Proposed Tasks of Enceladus Missions’ Instrumentation in the Context of Their Astrobiological Goals

eng Artykuł w języku angielskim DOI: 10.14313/PAR_238/47

Katarzyna Kubiak*, wyślij Jan Kotlarz*, Natalia Zalewska**, Urszula Zielenkiewicz*** * Łukasiewicz Research Network – Institute of Aviation ** Space Research Centre of the Polish Academy of Sciences *** Institute of Biochemistry and Biophysics of the Polish Academy of Sciences

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Enceladus, Saturnian satellite, is a very significant object for astrobiologists due to the presence of liquid water that forms the ice-covered ocean. Water ice geysers escape from the south pole region through cracks in the ice shield. During the Cassini flight, the probe took samples of plumes matter recognizing besides other methane and molecular hydrogen. Since then, hypotheses have been formulated that life forms similar to those found in the Lost City Hydrothermal Field in the Atlantic ocean bottom may occur near Enceladus’ hydrothermal chimneys. In our work, we analyzed the possibility of a microbial factor detection in the Enceladus geysers. We used as model organisms selected extremophiles. We investigated multi-spectral cameras and mass spectrometers intended for use in mission proposals to Enceladus: Enceladus Orbiter, Enceladus Life Finder, The Explorer of Enceladus and Titan and THEO mission. The review pointed that the configuration of mass spectrometers and the proposed parameters of scientific orbits are appropriate for detecting volatile organic compounds corresponding to selected microorganisms such as aldehyde, ethanol, benzene, toluene, indole, or violacein. The possible presence of a microbiological component with physical dimensions in the order of several micrometres can only be observed for areas of geyser formation at their higher density (> 10 ppm) and with the occurrence of the “snowing microbes” phenomenon. We have found that particularly useful optical channels are 780–975 nm, 860–910 nm, and 5.0–5.3 µm.


astrobiology, Enceladus, mass spectrometry, multispectral cameras

Proponowane zadania aparatury misji na Enceladus w kontekście ich celów astrobiologicznych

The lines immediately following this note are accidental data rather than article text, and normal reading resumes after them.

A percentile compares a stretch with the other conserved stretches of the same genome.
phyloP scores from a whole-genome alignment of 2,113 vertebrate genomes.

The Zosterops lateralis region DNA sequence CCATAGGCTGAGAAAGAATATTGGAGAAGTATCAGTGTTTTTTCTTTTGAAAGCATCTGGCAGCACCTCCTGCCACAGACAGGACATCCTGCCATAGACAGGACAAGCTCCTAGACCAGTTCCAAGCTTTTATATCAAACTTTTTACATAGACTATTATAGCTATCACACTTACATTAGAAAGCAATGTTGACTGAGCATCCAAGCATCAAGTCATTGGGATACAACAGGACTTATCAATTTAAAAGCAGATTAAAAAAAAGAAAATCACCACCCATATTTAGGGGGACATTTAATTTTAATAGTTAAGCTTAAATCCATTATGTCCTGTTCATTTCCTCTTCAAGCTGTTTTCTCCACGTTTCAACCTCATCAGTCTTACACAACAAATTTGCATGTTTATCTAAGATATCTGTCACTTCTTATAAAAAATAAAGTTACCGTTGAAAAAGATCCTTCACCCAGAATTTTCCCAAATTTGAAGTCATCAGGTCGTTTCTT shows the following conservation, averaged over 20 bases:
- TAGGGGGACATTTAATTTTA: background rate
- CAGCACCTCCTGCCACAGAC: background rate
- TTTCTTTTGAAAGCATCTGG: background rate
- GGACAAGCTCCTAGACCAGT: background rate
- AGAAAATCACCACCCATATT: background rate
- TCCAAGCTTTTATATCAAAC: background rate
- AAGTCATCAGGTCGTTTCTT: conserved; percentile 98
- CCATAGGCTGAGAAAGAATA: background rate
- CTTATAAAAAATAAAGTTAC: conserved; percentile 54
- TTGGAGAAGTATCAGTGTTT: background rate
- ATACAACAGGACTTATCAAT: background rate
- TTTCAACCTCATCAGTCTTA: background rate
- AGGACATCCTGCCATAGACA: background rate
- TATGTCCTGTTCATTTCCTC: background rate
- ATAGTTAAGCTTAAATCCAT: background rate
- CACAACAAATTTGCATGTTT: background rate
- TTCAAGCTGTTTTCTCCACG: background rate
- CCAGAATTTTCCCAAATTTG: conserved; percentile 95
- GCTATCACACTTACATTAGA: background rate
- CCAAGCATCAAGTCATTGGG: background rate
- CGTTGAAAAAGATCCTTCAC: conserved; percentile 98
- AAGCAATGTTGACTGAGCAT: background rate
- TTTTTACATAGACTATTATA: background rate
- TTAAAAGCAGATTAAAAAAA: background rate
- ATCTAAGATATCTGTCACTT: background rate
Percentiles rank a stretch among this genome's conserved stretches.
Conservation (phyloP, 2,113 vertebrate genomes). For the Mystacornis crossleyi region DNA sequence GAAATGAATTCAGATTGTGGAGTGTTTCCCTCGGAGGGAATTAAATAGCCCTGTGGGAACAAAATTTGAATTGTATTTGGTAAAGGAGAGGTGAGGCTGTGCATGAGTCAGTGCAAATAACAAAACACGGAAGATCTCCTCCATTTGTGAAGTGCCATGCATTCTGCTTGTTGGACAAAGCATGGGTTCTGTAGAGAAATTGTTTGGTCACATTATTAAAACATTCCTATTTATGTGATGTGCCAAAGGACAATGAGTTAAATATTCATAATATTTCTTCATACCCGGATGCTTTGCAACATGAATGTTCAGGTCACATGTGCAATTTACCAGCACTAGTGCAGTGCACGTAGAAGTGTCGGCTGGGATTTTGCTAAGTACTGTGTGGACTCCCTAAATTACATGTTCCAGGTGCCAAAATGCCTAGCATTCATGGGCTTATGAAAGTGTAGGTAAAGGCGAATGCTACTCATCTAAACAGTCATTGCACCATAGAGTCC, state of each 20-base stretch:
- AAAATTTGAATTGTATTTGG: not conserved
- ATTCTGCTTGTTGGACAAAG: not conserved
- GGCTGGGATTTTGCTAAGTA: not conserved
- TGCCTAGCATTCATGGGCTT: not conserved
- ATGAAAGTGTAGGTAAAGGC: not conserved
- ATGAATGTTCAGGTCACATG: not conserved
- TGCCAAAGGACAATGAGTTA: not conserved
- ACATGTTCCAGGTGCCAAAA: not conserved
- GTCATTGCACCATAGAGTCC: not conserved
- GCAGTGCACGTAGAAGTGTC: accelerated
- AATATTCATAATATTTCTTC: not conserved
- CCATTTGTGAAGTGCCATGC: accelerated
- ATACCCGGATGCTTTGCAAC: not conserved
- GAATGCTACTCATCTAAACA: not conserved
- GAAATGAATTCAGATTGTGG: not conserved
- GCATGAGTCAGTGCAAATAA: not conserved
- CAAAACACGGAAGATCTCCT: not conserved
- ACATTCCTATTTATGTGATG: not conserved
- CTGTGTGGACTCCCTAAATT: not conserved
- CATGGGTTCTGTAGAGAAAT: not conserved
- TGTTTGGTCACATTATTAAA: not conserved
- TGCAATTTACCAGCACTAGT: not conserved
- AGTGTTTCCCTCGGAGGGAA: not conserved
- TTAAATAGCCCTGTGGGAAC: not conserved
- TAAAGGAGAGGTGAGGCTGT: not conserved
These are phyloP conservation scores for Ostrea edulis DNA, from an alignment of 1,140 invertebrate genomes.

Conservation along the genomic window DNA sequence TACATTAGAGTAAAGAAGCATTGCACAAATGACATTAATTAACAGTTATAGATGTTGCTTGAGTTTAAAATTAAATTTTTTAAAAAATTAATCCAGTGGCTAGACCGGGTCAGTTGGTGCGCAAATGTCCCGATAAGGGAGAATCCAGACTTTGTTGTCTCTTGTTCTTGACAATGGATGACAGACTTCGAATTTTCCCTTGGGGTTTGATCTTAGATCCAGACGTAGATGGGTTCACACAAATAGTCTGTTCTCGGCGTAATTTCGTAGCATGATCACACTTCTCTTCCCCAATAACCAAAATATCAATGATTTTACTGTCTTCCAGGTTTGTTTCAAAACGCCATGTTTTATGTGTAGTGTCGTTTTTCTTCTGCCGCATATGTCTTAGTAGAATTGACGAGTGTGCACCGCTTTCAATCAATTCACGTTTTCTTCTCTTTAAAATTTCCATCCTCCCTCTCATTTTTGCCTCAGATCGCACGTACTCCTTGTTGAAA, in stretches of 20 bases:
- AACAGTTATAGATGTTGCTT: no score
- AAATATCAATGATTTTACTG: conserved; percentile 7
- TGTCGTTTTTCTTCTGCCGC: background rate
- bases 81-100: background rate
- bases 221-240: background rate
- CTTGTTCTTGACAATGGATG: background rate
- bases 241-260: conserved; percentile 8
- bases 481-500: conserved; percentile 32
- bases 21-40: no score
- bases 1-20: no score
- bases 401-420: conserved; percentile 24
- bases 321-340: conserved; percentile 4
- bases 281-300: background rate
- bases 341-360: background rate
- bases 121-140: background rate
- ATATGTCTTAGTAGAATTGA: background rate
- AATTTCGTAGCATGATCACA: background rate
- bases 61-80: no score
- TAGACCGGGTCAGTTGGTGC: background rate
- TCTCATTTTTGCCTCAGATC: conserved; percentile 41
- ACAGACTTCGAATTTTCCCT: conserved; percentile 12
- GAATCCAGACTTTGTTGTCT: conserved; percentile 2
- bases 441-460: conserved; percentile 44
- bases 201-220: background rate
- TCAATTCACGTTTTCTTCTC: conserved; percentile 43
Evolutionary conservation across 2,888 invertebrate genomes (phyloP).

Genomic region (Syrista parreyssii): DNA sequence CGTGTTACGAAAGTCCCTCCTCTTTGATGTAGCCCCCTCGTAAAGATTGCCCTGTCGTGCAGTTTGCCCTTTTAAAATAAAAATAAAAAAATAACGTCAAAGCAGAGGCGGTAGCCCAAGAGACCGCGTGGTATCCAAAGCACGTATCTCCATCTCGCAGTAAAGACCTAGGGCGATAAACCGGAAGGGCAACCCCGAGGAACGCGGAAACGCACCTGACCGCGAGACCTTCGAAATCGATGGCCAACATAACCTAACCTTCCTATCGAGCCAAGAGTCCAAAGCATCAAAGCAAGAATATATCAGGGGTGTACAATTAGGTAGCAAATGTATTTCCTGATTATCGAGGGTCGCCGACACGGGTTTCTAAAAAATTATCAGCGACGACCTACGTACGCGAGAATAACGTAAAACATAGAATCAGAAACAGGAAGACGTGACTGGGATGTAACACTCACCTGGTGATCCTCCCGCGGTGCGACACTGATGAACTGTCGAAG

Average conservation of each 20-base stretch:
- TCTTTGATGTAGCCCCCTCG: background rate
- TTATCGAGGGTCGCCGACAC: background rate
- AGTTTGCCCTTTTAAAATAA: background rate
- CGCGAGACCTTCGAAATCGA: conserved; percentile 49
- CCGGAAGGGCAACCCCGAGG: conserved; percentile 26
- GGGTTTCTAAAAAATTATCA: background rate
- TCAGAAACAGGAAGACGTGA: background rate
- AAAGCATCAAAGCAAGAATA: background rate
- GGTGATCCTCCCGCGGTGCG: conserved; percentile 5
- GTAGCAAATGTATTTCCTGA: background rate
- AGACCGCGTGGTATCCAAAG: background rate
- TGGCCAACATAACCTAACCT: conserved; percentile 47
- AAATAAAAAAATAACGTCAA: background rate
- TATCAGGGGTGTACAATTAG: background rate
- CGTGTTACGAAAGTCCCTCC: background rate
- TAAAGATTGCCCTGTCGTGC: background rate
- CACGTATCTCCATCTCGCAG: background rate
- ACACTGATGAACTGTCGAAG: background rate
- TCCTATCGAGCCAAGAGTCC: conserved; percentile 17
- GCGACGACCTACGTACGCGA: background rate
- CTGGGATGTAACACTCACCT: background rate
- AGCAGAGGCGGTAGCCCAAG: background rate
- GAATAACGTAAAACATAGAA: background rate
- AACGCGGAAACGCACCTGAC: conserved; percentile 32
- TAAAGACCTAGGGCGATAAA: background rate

Enceladus, księżyc Saturna, jest obiektem bardzo ważnym dla astrobiologów ze względu na obecność ciekłej wody, która tworzy ocean pokryty lodem. Gejzery lodu wodnego wydobywają się z regionu bieguna południowego przez pęknięcia w pokrywie lodowej. Sonda Cassini pobrała podczas lotu próbki pióropusza, rozpoznając, między innymi, metan i wodór cząsteczkowy. Od tamtej pory sformułowano hipotezy, że w pobliżu hydrotermalnych kominów Enceladusa mogą występować formy życia podobne do występujących w polu hydrotermalnym Lost City na dnie Atlantyku. W naszej pracy przeanalizowaliśmy możliwość wykrycia czynnika mikrobiologicznego w gejzerach Enceladusa. Posłużyliśmy się wybranymi ekstremofilami jako organizmami modelowymi. Przebadaliśmy kamery wielospektralne i spektrometry masowe przeznaczone do wykorzystania w proponowanych misjach do Enceladusa: Enceladus Orbiter, Enceladus Life Finder, The Explorer of Enceladus and Titan oraz misji THEO. Ich przegląd wykazał, że konfiguracja spektrometrów masowych oraz proponowane parametry orbit są odpowiednie do wykrywania lotnych związków organicznych odpowiadających wybranym mikroorganizmom, takich jak aldehyd, etanol, benzen, toluen, indol czy wiolaceina. Ewentualną obecność składnika mikrobiologicznego o wymiarach fizycznych rzędu kilku mikrometrów można zaobserwować jedynie dla obszarów formowania się gejzerów przy ich większej gęstości (>10 ppm) oraz przy występowaniu zjawiska „snowing microbes”. Stwierdziliśmy, że szczególnie przydatne kanały optyczne to 780–975 nm, 860–910 nm oraz 5,0–5,3 µm.

Słowa kluczowe

astrobiologia, Enceladus, kamery wielospektralne, spektrometria mas


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